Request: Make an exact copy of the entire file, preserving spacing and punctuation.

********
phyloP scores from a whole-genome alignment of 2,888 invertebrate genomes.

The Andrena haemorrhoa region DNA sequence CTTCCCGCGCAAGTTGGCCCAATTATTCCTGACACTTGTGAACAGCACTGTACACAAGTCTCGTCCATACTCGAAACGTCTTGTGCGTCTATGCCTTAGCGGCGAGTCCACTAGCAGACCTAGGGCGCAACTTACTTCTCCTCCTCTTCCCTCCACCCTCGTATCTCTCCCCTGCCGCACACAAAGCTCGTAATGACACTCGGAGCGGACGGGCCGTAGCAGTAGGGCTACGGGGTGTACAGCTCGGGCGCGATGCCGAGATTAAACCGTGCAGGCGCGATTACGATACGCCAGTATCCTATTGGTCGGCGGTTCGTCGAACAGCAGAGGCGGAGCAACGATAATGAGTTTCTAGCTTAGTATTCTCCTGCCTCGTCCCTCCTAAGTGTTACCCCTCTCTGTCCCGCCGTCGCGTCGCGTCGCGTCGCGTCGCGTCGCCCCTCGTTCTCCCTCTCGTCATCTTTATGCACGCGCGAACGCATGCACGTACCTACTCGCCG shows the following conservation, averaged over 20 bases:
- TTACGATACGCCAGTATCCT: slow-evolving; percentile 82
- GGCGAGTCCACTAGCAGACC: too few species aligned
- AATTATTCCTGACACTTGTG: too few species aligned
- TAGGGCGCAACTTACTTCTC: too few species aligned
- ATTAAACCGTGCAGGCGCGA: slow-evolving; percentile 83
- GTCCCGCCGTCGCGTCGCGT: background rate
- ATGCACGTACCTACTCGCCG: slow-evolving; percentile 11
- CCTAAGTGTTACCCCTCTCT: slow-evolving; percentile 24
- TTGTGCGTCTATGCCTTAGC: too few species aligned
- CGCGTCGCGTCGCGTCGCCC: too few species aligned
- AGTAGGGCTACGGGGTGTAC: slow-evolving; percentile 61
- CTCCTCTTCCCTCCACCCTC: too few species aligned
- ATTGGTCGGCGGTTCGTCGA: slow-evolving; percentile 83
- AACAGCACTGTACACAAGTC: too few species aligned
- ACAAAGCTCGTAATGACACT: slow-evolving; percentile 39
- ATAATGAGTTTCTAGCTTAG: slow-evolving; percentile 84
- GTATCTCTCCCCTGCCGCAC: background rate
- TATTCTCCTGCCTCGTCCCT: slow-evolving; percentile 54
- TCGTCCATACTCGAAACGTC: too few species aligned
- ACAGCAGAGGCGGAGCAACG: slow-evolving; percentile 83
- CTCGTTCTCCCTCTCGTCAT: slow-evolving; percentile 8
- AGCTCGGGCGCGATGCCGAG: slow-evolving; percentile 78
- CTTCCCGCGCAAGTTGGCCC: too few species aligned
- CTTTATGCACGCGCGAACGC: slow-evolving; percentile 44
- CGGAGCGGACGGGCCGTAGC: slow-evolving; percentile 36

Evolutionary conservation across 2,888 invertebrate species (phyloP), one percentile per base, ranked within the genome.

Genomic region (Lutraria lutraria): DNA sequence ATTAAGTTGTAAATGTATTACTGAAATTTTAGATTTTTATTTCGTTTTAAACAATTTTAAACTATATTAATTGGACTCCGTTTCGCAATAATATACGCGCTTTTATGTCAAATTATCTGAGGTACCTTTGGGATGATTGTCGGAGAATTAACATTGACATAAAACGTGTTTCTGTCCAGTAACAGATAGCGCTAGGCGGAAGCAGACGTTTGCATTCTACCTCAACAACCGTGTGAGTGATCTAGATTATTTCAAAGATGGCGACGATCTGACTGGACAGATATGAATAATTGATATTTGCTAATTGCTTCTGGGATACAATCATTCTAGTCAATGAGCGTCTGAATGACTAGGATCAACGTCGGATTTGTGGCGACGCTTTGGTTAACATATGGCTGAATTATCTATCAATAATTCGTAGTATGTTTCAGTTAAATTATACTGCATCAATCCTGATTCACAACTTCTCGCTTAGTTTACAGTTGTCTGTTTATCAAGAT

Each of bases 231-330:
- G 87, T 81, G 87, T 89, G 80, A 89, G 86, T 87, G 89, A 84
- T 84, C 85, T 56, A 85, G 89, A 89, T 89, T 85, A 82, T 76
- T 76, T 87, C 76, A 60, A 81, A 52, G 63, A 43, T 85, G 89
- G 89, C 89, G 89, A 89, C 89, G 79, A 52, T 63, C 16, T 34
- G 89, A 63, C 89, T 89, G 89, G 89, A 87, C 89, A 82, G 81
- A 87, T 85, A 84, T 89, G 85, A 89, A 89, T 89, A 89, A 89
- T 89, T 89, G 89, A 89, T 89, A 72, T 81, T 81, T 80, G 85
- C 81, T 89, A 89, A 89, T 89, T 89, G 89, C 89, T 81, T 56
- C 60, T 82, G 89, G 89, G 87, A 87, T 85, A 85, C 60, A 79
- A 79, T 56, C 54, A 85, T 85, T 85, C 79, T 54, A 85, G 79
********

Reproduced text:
phyloP scores from a whole-genome alignment of 2,888 invertebrate genomes.

The Andrena haemorrhoa region DNA sequence CTTCCCGCGCAAGTTGGCCCAATTATTCCTGACACTTGTGAACAGCACTGTACACAAGTCTCGTCCATACTCGAAACGTCTTGTGCGTCTATGCCTTAGCGGCGAGTCCACTAGCAGACCTAGGGCGCAACTTACTTCTCCTCCTCTTCCCTCCACCCTCGTATCTCTCCCCTGCCGCACACAAAGCTCGTAATGACACTCGGAGCGGACGGGCCGTAGCAGTAGGGCTACGGGGTGTACAGCTCGGGCGCGATGCCGAGATTAAACCGTGCAGGCGCGATTACGATACGCCAGTATCCTATTGGTCGGCGGTTCGTCGAACAGCAGAGGCGGAGCAACGATAATGAGTTTCTAGCTTAGTATTCTCCTGCCTCGTCCCTCCTAAGTGTTACCCCTCTCTGTCCCGCCGTCGCGTCGCGTCGCGTCGCGTCGCGTCGCCCCTCGTTCTCCCTCTCGTCATCTTTATGCACGCGCGAACGCATGCACGTACCTACTCGCCG shows the following conservation, averaged over 20 bases:
- TTACGATACGCCAGTATCCT: slow-evolving; percentile 82
- GGCGAGTCCACTAGCAGACC: too few species aligned
- AATTATTCCTGACACTTGTG: too few species aligned
- TAGGGCGCAACTTACTTCTC: too few species aligned
- ATTAAACCGTGCAGGCGCGA: slow-evolving; percentile 83
- GTCCCGCCGTCGCGTCGCGT: background rate
- ATGCACGTACCTACTCGCCG: slow-evolving; percentile 11
- CCTAAGTGTTACCCCTCTCT: slow-evolving; percentile 24
- TTGTGCGTCTATGCCTTAGC: too few species aligned
- CGCGTCGCGTCGCGTCGCCC: too few species aligned
- AGTAGGGCTACGGGGTGTAC: slow-evolving; percentile 61
- CTCCTCTTCCCTCCACCCTC: too few species aligned
- ATTGGTCGGCGGTTCGTCGA: slow-evolving; percentile 83
- AACAGCACTGTACACAAGTC: too few species aligned
- ACAAAGCTCGTAATGACACT: slow-evolving; percentile 39
- ATAATGAGTTTCTAGCTTAG: slow-evolving; percentile 84
- GTATCTCTCCCCTGCCGCAC: background rate
- TATTCTCCTGCCTCGTCCCT: slow-evolving; percentile 54
- TCGTCCATACTCGAAACGTC: too few species aligned
- ACAGCAGAGGCGGAGCAACG: slow-evolving; percentile 83
- CTCGTTCTCCCTCTCGTCAT: slow-evolving; percentile 8
- AGCTCGGGCGCGATGCCGAG: slow-evolving; percentile 78
- CTTCCCGCGCAAGTTGGCCC: too few species aligned
- CTTTATGCACGCGCGAACGC: slow-evolving; percentile 44
- CGGAGCGGACGGGCCGTAGC: slow-evolving; percentile 36

Evolutionary conservation across 2,888 invertebrate species (phyloP), one percentile per base, ranked within the genome.

Genomic region (Lutraria lutraria): DNA sequence ATTAAGTTGTAAATGTATTACTGAAATTTTAGATTTTTATTTCGTTTTAAACAATTTTAAACTATATTAATTGGACTCCGTTTCGCAATAATATACGCGCTTTTATGTCAAATTATCTGAGGTACCTTTGGGATGATTGTCGGAGAATTAACATTGACATAAAACGTGTTTCTGTCCAGTAACAGATAGCGCTAGGCGGAAGCAGACGTTTGCATTCTACCTCAACAACCGTGTGAGTGATCTAGATTATTTCAAAGATGGCGACGATCTGACTGGACAGATATGAATAATTGATATTTGCTAATTGCTTCTGGGATACAATCATTCTAGTCAATGAGCGTCTGAATGACTAGGATCAACGTCGGATTTGTGGCGACGCTTTGGTTAACATATGGCTGAATTATCTATCAATAATTCGTAGTATGTTTCAGTTAAATTATACTGCATCAATCCTGATTCACAACTTCTCGCTTAGTTTACAGTTGTCTGTTTATCAAGAT

Each of bases 231-330:
- G 87, T 81, G 87, T 89, G 80, A 89, G 86, T 87, G 89, A 84
- T 84, C 85, T 56, A 85, G 89, A 89, T 89, T 85, A 82, T 76
- T 76, T 87, C 76, A 60, A 81, A 52, G 63, A 43, T 85, G 89
- G 89, C 89, G 89, A 89, C 89, G 79, A 52, T 63, C 16, T 34
- G 89, A 63, C 89, T 89, G 89, G 89, A 87, C 89, A 82, G 81
- A 87, T 85, A 84, T 89, G 85, A 89, A 89, T 89, A 89, A 89
- T 89, T 89, G 89, A 89, T 89, A 72, T 81, T 81, T 80, G 85
- C 81, T 89, A 89, A 89, T 89, T 89, G 89, C 89, T 81, T 56
- C 60, T 82, G 89, G 89, G 87, A 87, T 85, A 85, C 60, A 79
- A 79, T 56, C 54, A 85, T 85, T 85, C 79, T 54, A 85, G 79